Local government elections play an important role in our democratic system and are an excellent opportunity for people to contribute to, and be involved in, their local community.
Local government elections are held every two years on the third Saturday in October. In Western Australia, Councillors are elected for terms of four years, with elections held every two years for half of the council. If a vacancy occurs within a term, an extraordinary election is held to fill the place.
Elections are conducted by the Western Australian Electoral Commission (WAEC) to ensure elections are conducted independently and with impartiality. The WAEC appoints a Returning Officer to oversee the election, with this person taking candidate nominations, receiving votes and supervising the count on election night.
Nominations are open for a period of eight days and must be received by the Returning Officer by 4.00pm on the day of close of nominations, which is 37 days before election day. If the number of candidates is equal to the number of vacancies, the candidate is elected unopposed. If there are more candidates than vacancies, the election will proceed.
The voting method for local government elections is first-past-the-post, with elections conducted by either in person voting or through postal voting. Votes must be received by the Returning Officer by 6.00pm on polling day in order to be counted.
The City of Melville has 12 Councillors and a Mayor who represent six wards across the City. At each election, six councillors (half of council) are elected for terms of four years. The Mayor is elected every four years (every second election) in what is called a Mayoral election.
Enrolling to vote
Eligible electors are residents of the City who are able to vote in Commonwealth elections and are listed on the State and Commonwealth electoral rolls. If you are enrolled on the State Electoral Roll, you are automatically enrolled on the corresponding local government roll. To check your enrolment, visit the WAEC website. Enrolments and changes to enrolments close 50 days prior to polling day.
Non-resident owners and occupiers
Eligible electors can also be non-resident property owners or occupiers who are eligible to vote in State elections and are listed on the State or Commonwealth Electoral Roll. If you are a non-resident and wish to vote, you must complete an Election Eligibility Claim Form and return it to the City of Melville no later than 50 days prior to polling day.
Owners of land who were on the last Local Government Roll continue to retain that status until they cease to own the rateable property to which the enrolment relates. Occupiers do not have continuous enrolment and should contact us to confirm their enrolment status. To be eligible to enrol as an occupier, you will need to have a right of continuous occupation under a lease, tenancy agreement or other legal instrument for at least the next three months following the date of the application to enrol.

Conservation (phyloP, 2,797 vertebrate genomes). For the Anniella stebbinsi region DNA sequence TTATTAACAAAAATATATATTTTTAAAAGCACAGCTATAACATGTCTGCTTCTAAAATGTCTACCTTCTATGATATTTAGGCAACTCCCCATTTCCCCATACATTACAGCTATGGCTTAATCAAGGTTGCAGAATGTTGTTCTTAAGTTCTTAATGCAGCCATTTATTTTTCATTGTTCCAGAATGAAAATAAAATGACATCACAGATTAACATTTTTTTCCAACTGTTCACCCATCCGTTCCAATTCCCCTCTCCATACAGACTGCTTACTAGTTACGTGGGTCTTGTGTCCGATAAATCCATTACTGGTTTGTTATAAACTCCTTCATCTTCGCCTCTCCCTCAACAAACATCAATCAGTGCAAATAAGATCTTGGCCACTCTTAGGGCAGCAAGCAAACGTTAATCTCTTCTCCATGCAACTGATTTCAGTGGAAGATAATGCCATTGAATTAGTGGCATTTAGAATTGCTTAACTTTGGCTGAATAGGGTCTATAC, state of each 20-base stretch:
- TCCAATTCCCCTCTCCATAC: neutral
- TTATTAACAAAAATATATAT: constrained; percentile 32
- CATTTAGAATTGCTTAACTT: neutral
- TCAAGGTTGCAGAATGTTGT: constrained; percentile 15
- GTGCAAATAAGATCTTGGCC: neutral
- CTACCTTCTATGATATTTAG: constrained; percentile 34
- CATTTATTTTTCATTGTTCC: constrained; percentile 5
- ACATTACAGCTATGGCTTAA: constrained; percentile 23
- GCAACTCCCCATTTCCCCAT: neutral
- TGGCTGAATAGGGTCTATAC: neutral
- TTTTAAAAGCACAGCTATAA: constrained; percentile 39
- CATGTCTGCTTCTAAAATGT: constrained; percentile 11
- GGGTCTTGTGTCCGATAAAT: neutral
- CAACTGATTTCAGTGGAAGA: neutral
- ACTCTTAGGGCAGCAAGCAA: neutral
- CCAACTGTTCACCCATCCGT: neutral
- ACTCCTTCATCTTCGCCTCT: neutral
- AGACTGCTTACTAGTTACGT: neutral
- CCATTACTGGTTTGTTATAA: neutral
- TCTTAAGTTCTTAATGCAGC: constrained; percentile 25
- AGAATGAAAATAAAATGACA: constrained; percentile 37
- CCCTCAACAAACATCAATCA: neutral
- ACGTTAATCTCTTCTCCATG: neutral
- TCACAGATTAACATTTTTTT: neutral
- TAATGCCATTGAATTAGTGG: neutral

Joint owners and occupiers and corporations
If a rateable property is owned or occupied by more than two people, a majority of the owners/occupiers may nominate two persons from amongst themselves who are on either the State or Commonwealth Electoral Roll, to enrol as owner/occupier electors.
A body corporate that owns or occupies rateable property may nominate two people who are on either the State or Commonwealth Electoral Roll to enrol as owner/occupier electors.
Nominating as a candidate
Councillors and Mayors are elected representatives of the community who work together as an elected body to make decisions that shape the future of our City. They should represent the interests of their electors, ratepayers and residents.
Becoming a councillor is a big decision with many obligations and commitments. To help candidates understand what their role as Councillor will be if successful, the Department of Local Government, Sport and Cultural Industries provides valuable information on their website.
- The role of a council member
- Responsibilities and rights
- How to nominate
- Running an election campaign
- Conduct of local government elections
- What happens when you become a council member.
All candidates are required to complete a compulsory online induction. Access the module on the Department of Local Government, Sport and Cultural Industries' website.
Voting in local government elections
We opt to use postal voting and postal voting packages will be mailed to all eligible electors on the local government electoral roll. Packages include a list of candidates, ballot papers, instructions on how to vote, a declaration and a reply paid envelope.
Make sure to post in your vote as soon as possible - no later than the Monday of the week of the election - to ensure it will be received by the Returning Officer by 6.00pm on Election Day. Votes must be received by this time in order to be counted. If you miss the postal deadline, you can hand-deliver your vote to our Civic Centre, 10 Almondbury Road, Booragoon by 6.00pm on Election Day. There will be a ballot box in the foyer. There is no absent voting in postal elections.
If you lose your postal package, or you didn’t receive it, contact us and we can arrange a replacement package. A form needs to be completed and returned to the Civic Centre. Please do this as soon as possible so you don’t miss out on your chance to have your say.
Election results can be found on the WAEC website.